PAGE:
Edmunds compares the Genesis GV60 and the Tesla Model Y

Oct 11, 2022, 4:01 PM | Updated: Oct 12, 2022, 4:03 am

This photo provided by Hyundai shows the 2023 Genesis GV60, an all-electric SUV that has an EPA-est...

This photo provided by Hyundai shows the 2023 Genesis GV60, an all-electric SUV that has an EPA-estimated range of up to 248 miles. (Courtesy of Hyundai Motor America via AP)

(Courtesy of Hyundai Motor America via AP)

              This photo provided by Tesla shows the 2022 Tesla Model Y, an all-electric SUV that has an EPA-estimated maximum range of about 330 miles. (Courtesy of Tesla Motors via AP)
              This photo provided by Hyundai shows the 2023 Genesis GV60, an all-electric SUV that has an EPA-estimated range of up to 248 miles. (Courtesy of Hyundai Motor America via AP)

The Tesla Model Y SUV is the best-selling electric vehicle in the U.S. and is quickly finding success overseas as well. But with a current starting price of $67,190, the Model Y leaves room for competitors to undercut it. Not surprisingly, that’s exactly what Genesis hopes to do with its all-new GV60.

Just like the Model Y, Genesis’ GV60 is a small SUV and boasts dual electric motors for strong performance and a tech-laden interior. Starting at $60,385, the GV60 has a solid price advantage over the Tesla. Does this upstart EV have what it takes to outperform the well-established Model Y? Edmunds car experts compared them to find out which is the better buy.


Tesla sells two versions of the 2022 Model Y. The Long Range provides an EPA-estimated 330 miles on a full charge, which is one of the longest distances for an electric SUV. The higher-horsepower Performance model gets a respectable 303-mile estimate. However, in Edmunds’ real-world standardized range testing, the Model Y came up a little short of its EPA range estimates.

Genesis has a two-version lineup for the GV60 as well: Advanced and Performance. The GV60´s EPA estimates are lower than the Model Y’s: 248 miles for the Advanced trim and 235 miles for the Performance. Although when Edmunds tested the Performance model, it outperformed its estimate and went 274 miles.

Essentially, real-world driving is closer than it looks. But Tesla’s vast Supercharger fast-charging network gives it the win because it provides more public charging stations for both out-of-town and in-town charging needs. The GV60 has the ability to charge quicker, but few charging stations can support that speed and are from various third-party companies.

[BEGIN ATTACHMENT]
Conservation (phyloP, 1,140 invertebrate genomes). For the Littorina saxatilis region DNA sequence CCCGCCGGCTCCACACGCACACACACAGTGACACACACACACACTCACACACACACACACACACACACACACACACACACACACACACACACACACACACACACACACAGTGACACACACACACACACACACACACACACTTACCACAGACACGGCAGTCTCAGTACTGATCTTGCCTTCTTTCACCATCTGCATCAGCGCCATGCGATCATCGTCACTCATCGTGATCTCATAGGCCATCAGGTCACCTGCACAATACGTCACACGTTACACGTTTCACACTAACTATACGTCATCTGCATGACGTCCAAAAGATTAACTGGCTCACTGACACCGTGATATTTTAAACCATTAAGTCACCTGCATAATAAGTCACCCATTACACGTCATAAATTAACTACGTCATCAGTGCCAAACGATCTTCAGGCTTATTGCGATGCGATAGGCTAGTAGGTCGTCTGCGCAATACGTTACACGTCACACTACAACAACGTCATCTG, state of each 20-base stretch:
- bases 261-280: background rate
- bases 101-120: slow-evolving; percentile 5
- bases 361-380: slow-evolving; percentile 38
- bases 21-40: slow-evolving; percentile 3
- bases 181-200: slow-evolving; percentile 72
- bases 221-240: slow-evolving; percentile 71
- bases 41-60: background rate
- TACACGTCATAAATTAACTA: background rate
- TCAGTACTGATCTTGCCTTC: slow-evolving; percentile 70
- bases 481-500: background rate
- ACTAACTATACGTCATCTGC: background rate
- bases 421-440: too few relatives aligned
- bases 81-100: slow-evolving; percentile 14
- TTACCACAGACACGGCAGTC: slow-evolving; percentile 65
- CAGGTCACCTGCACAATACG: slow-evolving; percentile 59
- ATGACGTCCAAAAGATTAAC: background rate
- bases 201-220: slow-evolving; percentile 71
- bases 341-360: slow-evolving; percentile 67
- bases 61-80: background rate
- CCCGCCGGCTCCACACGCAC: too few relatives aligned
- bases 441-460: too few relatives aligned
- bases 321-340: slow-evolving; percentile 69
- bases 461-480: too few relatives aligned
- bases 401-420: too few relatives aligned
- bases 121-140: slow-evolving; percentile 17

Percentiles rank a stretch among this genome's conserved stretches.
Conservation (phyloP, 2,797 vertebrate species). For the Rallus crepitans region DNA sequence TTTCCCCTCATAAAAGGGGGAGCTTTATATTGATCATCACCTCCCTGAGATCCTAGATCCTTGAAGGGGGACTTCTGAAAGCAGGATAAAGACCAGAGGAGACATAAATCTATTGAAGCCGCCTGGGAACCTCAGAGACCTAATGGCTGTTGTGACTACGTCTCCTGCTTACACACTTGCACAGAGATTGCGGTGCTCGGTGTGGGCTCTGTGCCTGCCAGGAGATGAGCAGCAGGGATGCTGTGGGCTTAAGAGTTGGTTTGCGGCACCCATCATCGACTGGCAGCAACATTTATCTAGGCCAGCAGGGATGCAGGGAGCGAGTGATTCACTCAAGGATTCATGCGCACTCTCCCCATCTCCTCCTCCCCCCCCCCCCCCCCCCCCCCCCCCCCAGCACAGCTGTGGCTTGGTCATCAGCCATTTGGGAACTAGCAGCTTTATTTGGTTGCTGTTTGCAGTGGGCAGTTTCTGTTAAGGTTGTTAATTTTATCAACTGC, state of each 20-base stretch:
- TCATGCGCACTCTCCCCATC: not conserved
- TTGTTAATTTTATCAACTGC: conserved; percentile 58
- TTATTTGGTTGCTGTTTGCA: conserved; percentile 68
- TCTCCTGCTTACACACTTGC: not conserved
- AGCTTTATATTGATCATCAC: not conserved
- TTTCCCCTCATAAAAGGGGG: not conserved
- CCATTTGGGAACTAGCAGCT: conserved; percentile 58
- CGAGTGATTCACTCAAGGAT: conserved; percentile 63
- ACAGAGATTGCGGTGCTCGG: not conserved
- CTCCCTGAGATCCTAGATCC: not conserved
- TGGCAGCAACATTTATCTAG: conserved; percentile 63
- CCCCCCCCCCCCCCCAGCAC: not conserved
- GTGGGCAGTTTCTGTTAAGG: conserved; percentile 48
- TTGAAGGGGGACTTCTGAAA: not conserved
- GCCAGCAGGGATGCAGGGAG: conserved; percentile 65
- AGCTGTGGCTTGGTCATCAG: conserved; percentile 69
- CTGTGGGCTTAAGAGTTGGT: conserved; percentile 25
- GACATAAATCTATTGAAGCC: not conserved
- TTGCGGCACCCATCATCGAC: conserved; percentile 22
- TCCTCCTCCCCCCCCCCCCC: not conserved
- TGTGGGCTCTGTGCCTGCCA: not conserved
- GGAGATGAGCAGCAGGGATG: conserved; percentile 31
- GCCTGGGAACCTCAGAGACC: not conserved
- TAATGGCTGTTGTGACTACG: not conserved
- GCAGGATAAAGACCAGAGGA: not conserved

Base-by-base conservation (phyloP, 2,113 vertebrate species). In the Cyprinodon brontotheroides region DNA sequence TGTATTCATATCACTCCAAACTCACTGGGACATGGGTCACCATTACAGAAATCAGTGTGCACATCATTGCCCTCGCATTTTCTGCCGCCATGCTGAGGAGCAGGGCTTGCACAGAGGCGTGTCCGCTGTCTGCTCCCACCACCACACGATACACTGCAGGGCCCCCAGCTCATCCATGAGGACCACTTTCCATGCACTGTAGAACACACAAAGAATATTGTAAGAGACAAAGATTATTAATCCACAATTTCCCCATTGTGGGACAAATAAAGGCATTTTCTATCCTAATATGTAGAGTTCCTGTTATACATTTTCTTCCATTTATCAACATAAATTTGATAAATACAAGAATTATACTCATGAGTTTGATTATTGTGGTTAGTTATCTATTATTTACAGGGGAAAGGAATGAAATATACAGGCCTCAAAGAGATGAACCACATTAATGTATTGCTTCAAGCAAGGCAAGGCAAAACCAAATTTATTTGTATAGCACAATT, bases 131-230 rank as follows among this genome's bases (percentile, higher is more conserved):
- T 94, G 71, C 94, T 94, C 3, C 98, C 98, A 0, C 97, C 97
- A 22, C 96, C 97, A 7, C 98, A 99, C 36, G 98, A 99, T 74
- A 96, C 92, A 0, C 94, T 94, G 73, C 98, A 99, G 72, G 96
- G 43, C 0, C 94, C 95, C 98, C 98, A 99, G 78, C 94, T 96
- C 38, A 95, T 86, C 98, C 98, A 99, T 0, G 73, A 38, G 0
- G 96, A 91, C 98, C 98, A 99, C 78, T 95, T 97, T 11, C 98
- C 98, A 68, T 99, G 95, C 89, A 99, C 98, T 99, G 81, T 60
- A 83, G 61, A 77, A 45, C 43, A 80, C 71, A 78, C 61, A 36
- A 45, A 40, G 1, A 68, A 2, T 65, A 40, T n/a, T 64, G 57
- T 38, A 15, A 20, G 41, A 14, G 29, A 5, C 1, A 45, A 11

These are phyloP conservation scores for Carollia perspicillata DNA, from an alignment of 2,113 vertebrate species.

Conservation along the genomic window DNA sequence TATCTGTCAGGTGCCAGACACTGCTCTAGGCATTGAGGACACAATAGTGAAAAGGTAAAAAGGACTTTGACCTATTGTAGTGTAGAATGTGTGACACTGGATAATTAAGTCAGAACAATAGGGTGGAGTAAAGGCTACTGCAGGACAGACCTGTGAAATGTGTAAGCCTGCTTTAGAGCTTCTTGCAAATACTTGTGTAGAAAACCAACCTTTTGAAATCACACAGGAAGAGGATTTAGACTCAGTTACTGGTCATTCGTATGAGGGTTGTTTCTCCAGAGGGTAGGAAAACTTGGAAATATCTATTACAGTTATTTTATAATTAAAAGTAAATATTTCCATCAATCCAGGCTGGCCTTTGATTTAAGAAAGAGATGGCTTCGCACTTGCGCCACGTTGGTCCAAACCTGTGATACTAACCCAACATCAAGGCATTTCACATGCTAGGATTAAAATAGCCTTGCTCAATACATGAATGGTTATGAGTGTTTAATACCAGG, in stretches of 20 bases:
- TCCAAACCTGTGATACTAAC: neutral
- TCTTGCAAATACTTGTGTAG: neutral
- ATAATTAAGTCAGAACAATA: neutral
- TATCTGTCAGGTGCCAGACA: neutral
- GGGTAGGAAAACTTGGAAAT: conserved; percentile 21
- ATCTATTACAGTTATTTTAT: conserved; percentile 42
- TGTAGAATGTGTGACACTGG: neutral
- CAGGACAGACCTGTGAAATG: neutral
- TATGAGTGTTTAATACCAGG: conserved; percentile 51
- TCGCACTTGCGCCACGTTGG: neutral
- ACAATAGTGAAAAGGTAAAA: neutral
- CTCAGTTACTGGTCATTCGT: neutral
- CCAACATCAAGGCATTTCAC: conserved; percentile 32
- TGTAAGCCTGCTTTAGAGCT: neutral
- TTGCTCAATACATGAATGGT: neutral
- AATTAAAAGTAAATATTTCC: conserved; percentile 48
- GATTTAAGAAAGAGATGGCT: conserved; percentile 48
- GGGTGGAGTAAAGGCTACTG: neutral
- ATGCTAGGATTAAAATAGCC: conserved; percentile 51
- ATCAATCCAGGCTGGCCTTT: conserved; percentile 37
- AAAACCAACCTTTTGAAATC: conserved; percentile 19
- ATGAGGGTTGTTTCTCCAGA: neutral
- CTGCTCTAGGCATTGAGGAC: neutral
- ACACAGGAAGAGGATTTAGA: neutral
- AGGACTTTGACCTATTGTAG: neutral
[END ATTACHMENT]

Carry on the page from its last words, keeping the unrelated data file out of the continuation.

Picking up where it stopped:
Winner: Tesla Model Y


The Model Y’s centerpiece is its large 15-inch touchscreen that serves as the control interface for nearly everything. It looks great, but we’ve found it can be distracting to use while driving. Autopilot, a drive system consisting of several advanced driver aids, is generally helpful. However, Edmunds has found the operation of its adaptive cruise control and vehicle detection systems to be a bit hit-or-miss. Also, there’s no way to fully integrate your smartphone into the touchscreen.

The GV60 does have Apple CarPlay and Android Auto smartphone integration. Also, its two 12.3-inch displays and head-up display make it easier to use the infotainment system and see important information while driving. The GV60 also offers two features that Tesla doesn’t: a facial recognition system for unlocking the vehicle and the ability to power small appliances and electronic devices from the battery pack.

Winner: Genesis GV60


Mash the accelerator pedal and the Model Y Performance will effortlessly accelerate from 0 to 60 mph in just 3.5 seconds. The GV60 Performance is a little slower — 3.9 seconds — but it’s a difference that won’t likely be noticed while driving around town.

Both EVs should impress If you enjoy athletic handling. The Tesla and Genesis have quick and accurate steering and stay composed around turns despite their hefty weight. They both offer solid braking performance.

One-pedal driving, which lets you use the accelerator pedal for both acceleration and braking, cannot be turned off or adjusted in the Model Y. But it’s completely adjustable in the GV60, allowing drivers to choose how they want to drive.

Winner: tie


Most SUVs have ample levels of comfort, but there’s a difference between these two rivals.

The GV60 provides a more comfortable ride, especially if you opt for the Performance model that comes with an adaptive suspension. Its plush seats are highly adjustable and are heated and ventilated. Overall comfort is one of the best in class. The Model Y’s ride is firmer, but its seats are well padded and supportive. On hot days, though, the enormous glass roof can heat up the cabin, making you wish that ventilated seats were offered.

Winner: Genesis GV60


The GV60 provides adequate cargo and passenger room. But the bigger Model Y simply offers more. There’s more available cargo space behind the rear seats, and up front is a roomy front trunk. The GV60´s tiny front trunk isn’t really usable. As for passenger room, the front seat space is pretty even, but the Model Y has more rear seat head- and legroom. You also have the option of adding a two-seat third row in the Model Y, albeit one that’s very small and reduces cargo space.

Winner: Tesla Model Y


The reasons for the Tesla Model Y’s popularity are easily understood: It offers lots of utility, provides a generous driving range and has super-easy DC fast-charging capability. But in this comparison, we give the narrow win to the GV60. Its superior comfort, technology and value make it a more compelling EV to own long term.


This story was provided to The Associated Press by the automotive website Edmunds.

Michael Cantu is a contributor at Edmunds. Instagram.

Copyright © The Associated Press. All rights reserved. This material may not be published, broadcast, rewritten or redistributed.


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Edmunds compares the Genesis GV60 and the Tesla Model Y